From Poet To Judge: What Does Ephesians 5 Teach About Male-Female Roles? -- By: Aída Besançon Spencer
PP 4:3 Summer 1990) p. 10
From Poet To Judge:
What Does Ephesians 5 Teach
About Male-Female Roles?
Aida Besançon Spencer is Associate Professor of New Testament at Gordon-Conwell Theological Seminary, S. Hamilton, MA. She is also Pastor of Organization at the Pilgrim Church in Beverly, which was begun to encourage women in leadership. Practical hints on how to practice mutual submission in the home may be found in her husband’s, the Rev. Dr. William David Spencer’s, Afterword in Beyond the Curse: Women Called to Ministry (Peabody: Hendrickson, 1985), available from the CBE office. She has also written Paul’s Literary Style (Winona Lake: Eisenbrauns, 1984) and 2 Corinthians. Bible Study Commentary (Grand Rapids: Zondervan, 1989) [co-author W.D. Spencer]. The Prayer Life of Jesus: Shout of Agony. Revelation of Love is forthcoming from Lanham: University Press of America, 1990.
Dr. Spencer is an ordained minister in the Presbyterian Church USA. She holds an M.Div. and Th. M. from Princeton Theological Seminary and she received her PhD. from Southern Baptist Seminary.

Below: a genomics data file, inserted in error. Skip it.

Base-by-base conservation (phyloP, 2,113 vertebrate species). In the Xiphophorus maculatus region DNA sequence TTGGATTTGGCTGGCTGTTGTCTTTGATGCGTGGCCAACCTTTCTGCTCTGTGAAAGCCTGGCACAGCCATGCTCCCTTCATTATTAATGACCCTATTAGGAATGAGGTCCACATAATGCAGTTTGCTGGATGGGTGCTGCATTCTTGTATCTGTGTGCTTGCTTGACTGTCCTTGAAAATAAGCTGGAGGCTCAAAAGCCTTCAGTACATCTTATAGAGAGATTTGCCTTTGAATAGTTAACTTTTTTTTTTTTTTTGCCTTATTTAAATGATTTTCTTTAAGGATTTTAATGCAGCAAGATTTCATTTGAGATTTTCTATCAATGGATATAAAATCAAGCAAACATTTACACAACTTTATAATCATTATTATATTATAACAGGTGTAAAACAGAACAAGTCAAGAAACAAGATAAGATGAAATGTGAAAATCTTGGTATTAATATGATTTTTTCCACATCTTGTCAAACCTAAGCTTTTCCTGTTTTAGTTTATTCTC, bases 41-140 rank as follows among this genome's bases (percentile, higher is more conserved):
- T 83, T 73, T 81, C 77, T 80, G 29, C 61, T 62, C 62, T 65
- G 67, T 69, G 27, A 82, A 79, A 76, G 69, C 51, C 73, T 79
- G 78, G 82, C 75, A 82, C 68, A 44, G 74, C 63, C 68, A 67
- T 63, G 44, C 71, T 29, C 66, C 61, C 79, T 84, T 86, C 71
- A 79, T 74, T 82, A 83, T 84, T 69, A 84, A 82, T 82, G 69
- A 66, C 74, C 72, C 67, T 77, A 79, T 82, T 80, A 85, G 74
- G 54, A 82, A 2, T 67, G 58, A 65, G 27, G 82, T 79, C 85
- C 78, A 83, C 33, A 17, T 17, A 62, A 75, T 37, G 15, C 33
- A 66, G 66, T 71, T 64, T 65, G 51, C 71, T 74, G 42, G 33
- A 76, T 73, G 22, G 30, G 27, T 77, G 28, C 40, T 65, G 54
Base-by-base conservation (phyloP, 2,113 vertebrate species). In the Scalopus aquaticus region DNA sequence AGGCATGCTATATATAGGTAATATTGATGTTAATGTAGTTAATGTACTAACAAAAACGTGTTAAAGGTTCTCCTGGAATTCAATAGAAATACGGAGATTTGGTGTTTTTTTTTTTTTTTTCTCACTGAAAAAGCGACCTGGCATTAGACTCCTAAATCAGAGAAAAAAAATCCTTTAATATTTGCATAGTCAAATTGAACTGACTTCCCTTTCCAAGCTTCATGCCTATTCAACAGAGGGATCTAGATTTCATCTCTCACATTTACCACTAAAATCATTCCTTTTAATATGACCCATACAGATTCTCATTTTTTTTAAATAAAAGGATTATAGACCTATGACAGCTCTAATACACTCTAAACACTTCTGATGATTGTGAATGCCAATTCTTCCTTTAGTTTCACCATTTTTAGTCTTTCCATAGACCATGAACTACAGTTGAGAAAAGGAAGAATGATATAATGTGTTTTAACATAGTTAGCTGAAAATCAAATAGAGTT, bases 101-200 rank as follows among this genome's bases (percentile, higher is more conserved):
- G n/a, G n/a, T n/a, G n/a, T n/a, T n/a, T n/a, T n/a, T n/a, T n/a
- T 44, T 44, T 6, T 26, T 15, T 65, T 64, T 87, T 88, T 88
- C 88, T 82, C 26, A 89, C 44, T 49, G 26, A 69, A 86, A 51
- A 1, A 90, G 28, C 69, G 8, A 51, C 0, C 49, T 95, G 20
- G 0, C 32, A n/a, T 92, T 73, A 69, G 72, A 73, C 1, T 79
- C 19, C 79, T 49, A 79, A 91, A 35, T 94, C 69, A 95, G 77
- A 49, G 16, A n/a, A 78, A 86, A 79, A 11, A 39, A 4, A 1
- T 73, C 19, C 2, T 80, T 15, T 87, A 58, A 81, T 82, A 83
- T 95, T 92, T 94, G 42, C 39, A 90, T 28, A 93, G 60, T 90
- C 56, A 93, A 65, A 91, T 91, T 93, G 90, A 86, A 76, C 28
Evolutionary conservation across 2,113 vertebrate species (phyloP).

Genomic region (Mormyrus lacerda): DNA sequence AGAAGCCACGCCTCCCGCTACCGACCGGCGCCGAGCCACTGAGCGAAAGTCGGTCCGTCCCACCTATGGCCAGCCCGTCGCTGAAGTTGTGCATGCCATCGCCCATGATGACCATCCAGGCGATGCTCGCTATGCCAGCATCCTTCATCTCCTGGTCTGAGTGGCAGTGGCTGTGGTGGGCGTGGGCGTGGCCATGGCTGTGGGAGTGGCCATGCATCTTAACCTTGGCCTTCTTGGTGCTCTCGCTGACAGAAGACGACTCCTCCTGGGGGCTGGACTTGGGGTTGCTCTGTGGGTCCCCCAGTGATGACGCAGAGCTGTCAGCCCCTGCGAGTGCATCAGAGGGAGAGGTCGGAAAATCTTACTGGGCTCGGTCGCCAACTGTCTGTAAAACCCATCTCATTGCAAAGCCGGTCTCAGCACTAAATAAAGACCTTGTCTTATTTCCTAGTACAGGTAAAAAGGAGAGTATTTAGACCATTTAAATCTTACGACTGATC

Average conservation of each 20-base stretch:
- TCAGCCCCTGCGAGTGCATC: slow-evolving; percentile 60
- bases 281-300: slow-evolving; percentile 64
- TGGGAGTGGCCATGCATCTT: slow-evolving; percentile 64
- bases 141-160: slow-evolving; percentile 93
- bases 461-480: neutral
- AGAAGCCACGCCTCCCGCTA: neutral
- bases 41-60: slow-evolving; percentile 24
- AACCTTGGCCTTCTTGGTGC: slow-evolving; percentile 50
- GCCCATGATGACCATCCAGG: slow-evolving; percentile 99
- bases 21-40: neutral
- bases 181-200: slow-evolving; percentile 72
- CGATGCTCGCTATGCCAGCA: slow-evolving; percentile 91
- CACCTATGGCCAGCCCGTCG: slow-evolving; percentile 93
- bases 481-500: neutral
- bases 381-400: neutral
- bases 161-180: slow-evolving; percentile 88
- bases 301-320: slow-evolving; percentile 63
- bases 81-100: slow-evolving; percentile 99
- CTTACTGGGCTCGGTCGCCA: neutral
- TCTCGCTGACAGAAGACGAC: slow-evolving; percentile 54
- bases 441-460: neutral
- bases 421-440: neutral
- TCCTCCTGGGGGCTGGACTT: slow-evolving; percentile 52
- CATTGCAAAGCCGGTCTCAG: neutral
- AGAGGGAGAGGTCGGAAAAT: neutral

This paper was presented as a talk “What Does Ephesians 5 Teach About Male-Female Roles?” at the 1989 CBE national meeting.
The Council on Biblical Manhood and Womanhood created quite a sensation by paying for a two page advertisement in the January 13,1989 issue of Christianity Today. The group was begun in response to groups such as Christians for Biblical Equality because, Wayne House explains, “There is a tendency to think biblical feminism is the only biblical view.”1 What a great affirmation to biblical feminists who hold the Bible as authoritative and reliable that some should now see our position as “the only biblical view”!
However, this Council believes (among other things) that “Scripture affirms male leadership in the home” between “the loving, humble leadership of redeemed husbands and the intelligent, willing support of that leadership by redeemed wives.” In contrast, many fine studies have been done to disprove the notion that Ephesians 5:22-23 affirms male leadership in the home.2 I would like to reinforce those studies by an in depth look at the literary context of the passage, and also by highlighting the figurative language Paul uses.
We evangelicals must begin to differentiate between figurative language and literal concept. Many things are claimed for Paul. But what does he really teach?
The Larger Context
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